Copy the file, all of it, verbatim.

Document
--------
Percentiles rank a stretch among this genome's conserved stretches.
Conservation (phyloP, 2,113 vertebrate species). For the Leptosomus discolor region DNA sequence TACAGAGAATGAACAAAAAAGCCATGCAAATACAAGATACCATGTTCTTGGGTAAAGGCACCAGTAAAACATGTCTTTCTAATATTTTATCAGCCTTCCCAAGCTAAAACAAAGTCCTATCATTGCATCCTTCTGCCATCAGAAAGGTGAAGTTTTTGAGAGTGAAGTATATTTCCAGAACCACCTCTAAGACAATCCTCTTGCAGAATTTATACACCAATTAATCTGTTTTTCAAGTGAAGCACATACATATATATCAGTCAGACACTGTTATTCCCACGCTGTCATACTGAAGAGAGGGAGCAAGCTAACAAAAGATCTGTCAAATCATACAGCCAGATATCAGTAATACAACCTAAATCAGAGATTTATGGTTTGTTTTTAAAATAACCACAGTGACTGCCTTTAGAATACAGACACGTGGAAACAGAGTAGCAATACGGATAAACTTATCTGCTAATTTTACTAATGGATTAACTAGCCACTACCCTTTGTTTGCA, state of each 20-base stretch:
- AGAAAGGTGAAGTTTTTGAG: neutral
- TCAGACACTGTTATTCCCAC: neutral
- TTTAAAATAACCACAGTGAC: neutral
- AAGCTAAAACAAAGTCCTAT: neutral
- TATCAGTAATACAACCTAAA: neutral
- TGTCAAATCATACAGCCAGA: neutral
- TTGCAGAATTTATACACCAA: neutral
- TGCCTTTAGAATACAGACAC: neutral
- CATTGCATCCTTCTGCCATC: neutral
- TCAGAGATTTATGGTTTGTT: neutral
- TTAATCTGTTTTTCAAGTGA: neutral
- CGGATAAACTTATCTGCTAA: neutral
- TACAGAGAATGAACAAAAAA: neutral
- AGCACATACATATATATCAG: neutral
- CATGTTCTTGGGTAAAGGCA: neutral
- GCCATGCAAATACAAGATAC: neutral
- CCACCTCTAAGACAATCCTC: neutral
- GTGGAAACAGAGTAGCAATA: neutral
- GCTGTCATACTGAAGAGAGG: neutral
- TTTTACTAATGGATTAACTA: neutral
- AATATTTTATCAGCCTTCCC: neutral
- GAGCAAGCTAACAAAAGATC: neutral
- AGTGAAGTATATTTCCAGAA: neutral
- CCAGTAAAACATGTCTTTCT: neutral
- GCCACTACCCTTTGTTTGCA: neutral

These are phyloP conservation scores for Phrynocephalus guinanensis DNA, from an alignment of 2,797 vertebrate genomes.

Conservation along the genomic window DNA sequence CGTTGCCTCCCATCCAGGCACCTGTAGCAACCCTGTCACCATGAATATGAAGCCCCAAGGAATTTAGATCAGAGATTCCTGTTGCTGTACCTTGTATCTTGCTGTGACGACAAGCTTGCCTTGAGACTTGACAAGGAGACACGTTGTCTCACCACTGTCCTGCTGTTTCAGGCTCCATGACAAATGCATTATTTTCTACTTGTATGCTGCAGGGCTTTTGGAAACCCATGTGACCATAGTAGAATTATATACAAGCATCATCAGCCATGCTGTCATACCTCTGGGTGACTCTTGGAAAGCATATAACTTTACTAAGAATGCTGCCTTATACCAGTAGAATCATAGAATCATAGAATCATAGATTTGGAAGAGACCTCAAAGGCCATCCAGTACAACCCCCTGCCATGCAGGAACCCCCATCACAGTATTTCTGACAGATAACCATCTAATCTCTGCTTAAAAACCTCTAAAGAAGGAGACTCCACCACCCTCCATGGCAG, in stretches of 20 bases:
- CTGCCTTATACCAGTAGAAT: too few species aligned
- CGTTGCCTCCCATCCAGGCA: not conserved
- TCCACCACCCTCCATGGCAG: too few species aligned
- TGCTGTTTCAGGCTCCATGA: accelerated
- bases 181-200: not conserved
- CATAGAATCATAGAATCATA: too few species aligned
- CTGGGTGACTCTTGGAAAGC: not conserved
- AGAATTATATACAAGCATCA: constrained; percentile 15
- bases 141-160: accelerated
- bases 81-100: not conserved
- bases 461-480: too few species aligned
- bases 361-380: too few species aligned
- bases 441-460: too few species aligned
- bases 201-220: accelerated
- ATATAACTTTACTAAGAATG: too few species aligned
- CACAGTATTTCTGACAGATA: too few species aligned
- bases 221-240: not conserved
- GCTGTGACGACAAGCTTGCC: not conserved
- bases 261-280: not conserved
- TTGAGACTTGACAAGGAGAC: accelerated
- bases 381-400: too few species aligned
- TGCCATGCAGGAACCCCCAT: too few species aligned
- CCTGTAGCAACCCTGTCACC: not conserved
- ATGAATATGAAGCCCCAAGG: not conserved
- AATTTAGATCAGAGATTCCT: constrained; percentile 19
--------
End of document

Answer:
Percentiles rank a stretch among this genome's conserved stretches.
Conservation (phyloP, 2,113 vertebrate species). For the Leptosomus discolor region DNA sequence TACAGAGAATGAACAAAAAAGCCATGCAAATACAAGATACCATGTTCTTGGGTAAAGGCACCAGTAAAACATGTCTTTCTAATATTTTATCAGCCTTCCCAAGCTAAAACAAAGTCCTATCATTGCATCCTTCTGCCATCAGAAAGGTGAAGTTTTTGAGAGTGAAGTATATTTCCAGAACCACCTCTAAGACAATCCTCTTGCAGAATTTATACACCAATTAATCTGTTTTTCAAGTGAAGCACATACATATATATCAGTCAGACACTGTTATTCCCACGCTGTCATACTGAAGAGAGGGAGCAAGCTAACAAAAGATCTGTCAAATCATACAGCCAGATATCAGTAATACAACCTAAATCAGAGATTTATGGTTTGTTTTTAAAATAACCACAGTGACTGCCTTTAGAATACAGACACGTGGAAACAGAGTAGCAATACGGATAAACTTATCTGCTAATTTTACTAATGGATTAACTAGCCACTACCCTTTGTTTGCA, state of each 20-base stretch:
- AGAAAGGTGAAGTTTTTGAG: neutral
- TCAGACACTGTTATTCCCAC: neutral
- TTTAAAATAACCACAGTGAC: neutral
- AAGCTAAAACAAAGTCCTAT: neutral
- TATCAGTAATACAACCTAAA: neutral
- TGTCAAATCATACAGCCAGA: neutral
- TTGCAGAATTTATACACCAA: neutral
- TGCCTTTAGAATACAGACAC: neutral
- CATTGCATCCTTCTGCCATC: neutral
- TCAGAGATTTATGGTTTGTT: neutral
- TTAATCTGTTTTTCAAGTGA: neutral
- CGGATAAACTTATCTGCTAA: neutral
- TACAGAGAATGAACAAAAAA: neutral
- AGCACATACATATATATCAG: neutral
- CATGTTCTTGGGTAAAGGCA: neutral
- GCCATGCAAATACAAGATAC: neutral
- CCACCTCTAAGACAATCCTC: neutral
- GTGGAAACAGAGTAGCAATA: neutral
- GCTGTCATACTGAAGAGAGG: neutral
- TTTTACTAATGGATTAACTA: neutral
- AATATTTTATCAGCCTTCCC: neutral
- GAGCAAGCTAACAAAAGATC: neutral
- AGTGAAGTATATTTCCAGAA: neutral
- CCAGTAAAACATGTCTTTCT: neutral
- GCCACTACCCTTTGTTTGCA: neutral

These are phyloP conservation scores for Phrynocephalus guinanensis DNA, from an alignment of 2,797 vertebrate genomes.

Conservation along the genomic window DNA sequence CGTTGCCTCCCATCCAGGCACCTGTAGCAACCCTGTCACCATGAATATGAAGCCCCAAGGAATTTAGATCAGAGATTCCTGTTGCTGTACCTTGTATCTTGCTGTGACGACAAGCTTGCCTTGAGACTTGACAAGGAGACACGTTGTCTCACCACTGTCCTGCTGTTTCAGGCTCCATGACAAATGCATTATTTTCTACTTGTATGCTGCAGGGCTTTTGGAAACCCATGTGACCATAGTAGAATTATATACAAGCATCATCAGCCATGCTGTCATACCTCTGGGTGACTCTTGGAAAGCATATAACTTTACTAAGAATGCTGCCTTATACCAGTAGAATCATAGAATCATAGAATCATAGATTTGGAAGAGACCTCAAAGGCCATCCAGTACAACCCCCTGCCATGCAGGAACCCCCATCACAGTATTTCTGACAGATAACCATCTAATCTCTGCTTAAAAACCTCTAAAGAAGGAGACTCCACCACCCTCCATGGCAG, in stretches of 20 bases:
- CTGCCTTATACCAGTAGAAT: too few species aligned
- CGTTGCCTCCCATCCAGGCA: not conserved
- TCCACCACCCTCCATGGCAG: too few species aligned
- TGCTGTTTCAGGCTCCATGA: accelerated
- bases 181-200: not conserved
- CATAGAATCATAGAATCATA: too few species aligned
- CTGGGTGACTCTTGGAAAGC: not conserved
- AGAATTATATACAAGCATCA: constrained; percentile 15
- bases 141-160: accelerated
- bases 81-100: not conserved
- bases 461-480: too few species aligned
- bases 361-380: too few species aligned
- bases 441-460: too few species aligned
- bases 201-220: accelerated
- ATATAACTTTACTAAGAATG: too few species aligned
- CACAGTATTTCTGACAGATA: too few species aligned
- bases 221-240: not conserved
- GCTGTGACGACAAGCTTGCC: not conserved
- bases 261-280: not conserved
- TTGAGACTTGACAAGGAGAC: accelerated
- bases 381-400: too few species aligned
- TGCCATGCAGGAACCCCCAT: too few species aligned
- CCTGTAGCAACCCTGTCACC: not conserved
- ATGAATATGAAGCCCCAAGG: not conserved
- AATTTAGATCAGAGATTCCT: constrained; percentile 19